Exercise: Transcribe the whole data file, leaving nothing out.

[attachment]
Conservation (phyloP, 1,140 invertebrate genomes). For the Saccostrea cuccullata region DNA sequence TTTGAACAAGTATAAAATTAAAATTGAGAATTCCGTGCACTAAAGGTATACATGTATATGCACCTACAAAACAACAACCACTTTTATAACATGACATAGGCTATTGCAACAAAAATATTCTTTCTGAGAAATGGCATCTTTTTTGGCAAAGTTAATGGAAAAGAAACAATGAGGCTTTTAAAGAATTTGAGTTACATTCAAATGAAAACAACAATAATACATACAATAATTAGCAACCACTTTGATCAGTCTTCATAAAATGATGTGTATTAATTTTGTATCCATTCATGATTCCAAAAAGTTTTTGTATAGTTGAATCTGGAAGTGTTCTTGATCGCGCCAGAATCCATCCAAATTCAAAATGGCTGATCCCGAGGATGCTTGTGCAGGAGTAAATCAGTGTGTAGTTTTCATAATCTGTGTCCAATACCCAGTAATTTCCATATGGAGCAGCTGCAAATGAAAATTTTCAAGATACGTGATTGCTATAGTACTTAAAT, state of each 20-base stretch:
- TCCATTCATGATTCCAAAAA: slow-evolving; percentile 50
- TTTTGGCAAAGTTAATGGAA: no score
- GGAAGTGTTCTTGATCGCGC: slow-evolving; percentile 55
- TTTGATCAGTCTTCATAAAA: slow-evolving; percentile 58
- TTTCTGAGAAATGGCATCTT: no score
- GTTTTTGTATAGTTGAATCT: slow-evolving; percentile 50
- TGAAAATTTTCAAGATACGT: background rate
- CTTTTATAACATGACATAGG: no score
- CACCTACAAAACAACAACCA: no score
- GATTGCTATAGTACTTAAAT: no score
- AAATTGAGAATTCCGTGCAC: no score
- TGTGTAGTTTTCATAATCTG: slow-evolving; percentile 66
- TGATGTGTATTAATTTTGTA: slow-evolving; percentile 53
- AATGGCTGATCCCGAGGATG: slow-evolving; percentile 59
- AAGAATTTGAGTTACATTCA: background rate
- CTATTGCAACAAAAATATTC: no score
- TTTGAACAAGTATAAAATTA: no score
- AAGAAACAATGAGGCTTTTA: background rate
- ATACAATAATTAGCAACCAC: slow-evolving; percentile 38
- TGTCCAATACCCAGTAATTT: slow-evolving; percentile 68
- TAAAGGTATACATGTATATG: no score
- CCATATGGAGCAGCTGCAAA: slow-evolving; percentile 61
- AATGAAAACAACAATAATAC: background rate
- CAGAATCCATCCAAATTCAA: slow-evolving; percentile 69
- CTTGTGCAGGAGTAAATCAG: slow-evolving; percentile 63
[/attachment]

Conservation (phyloP, 1,140 invertebrate genomes). For the Saccostrea cuccullata region DNA sequence TTTGAACAAGTATAAAATTAAAATTGAGAATTCCGTGCACTAAAGGTATACATGTATATGCACCTACAAAACAACAACCACTTTTATAACATGACATAGGCTATTGCAACAAAAATATTCTTTCTGAGAAATGGCATCTTTTTTGGCAAAGTTAATGGAAAAGAAACAATGAGGCTTTTAAAGAATTTGAGTTACATTCAAATGAAAACAACAATAATACATACAATAATTAGCAACCACTTTGATCAGTCTTCATAAAATGATGTGTATTAATTTTGTATCCATTCATGATTCCAAAAAGTTTTTGTATAGTTGAATCTGGAAGTGTTCTTGATCGCGCCAGAATCCATCCAAATTCAAAATGGCTGATCCCGAGGATGCTTGTGCAGGAGTAAATCAGTGTGTAGTTTTCATAATCTGTGTCCAATACCCAGTAATTTCCATATGGAGCAGCTGCAAATGAAAATTTTCAAGATACGTGATTGCTATAGTACTTAAAT, state of each 20-base stretch:
- TCCATTCATGATTCCAAAAA: slow-evolving; percentile 50
- TTTTGGCAAAGTTAATGGAA: no score
- GGAAGTGTTCTTGATCGCGC: slow-evolving; percentile 55
- TTTGATCAGTCTTCATAAAA: slow-evolving; percentile 58
- TTTCTGAGAAATGGCATCTT: no score
- GTTTTTGTATAGTTGAATCT: slow-evolving; percentile 50
- TGAAAATTTTCAAGATACGT: background rate
- CTTTTATAACATGACATAGG: no score
- CACCTACAAAACAACAACCA: no score
- GATTGCTATAGTACTTAAAT: no score
- AAATTGAGAATTCCGTGCAC: no score
- TGTGTAGTTTTCATAATCTG: slow-evolving; percentile 66
- TGATGTGTATTAATTTTGTA: slow-evolving; percentile 53
- AATGGCTGATCCCGAGGATG: slow-evolving; percentile 59
- AAGAATTTGAGTTACATTCA: background rate
- CTATTGCAACAAAAATATTC: no score
- TTTGAACAAGTATAAAATTA: no score
- AAGAAACAATGAGGCTTTTA: background rate
- ATACAATAATTAGCAACCAC: slow-evolving; percentile 38
- TGTCCAATACCCAGTAATTT: slow-evolving; percentile 68
- TAAAGGTATACATGTATATG: no score
- CCATATGGAGCAGCTGCAAA: slow-evolving; percentile 61
- AATGAAAACAACAATAATAC: background rate
- CAGAATCCATCCAAATTCAA: slow-evolving; percentile 69
- CTTGTGCAGGAGTAAATCAG: slow-evolving; percentile 63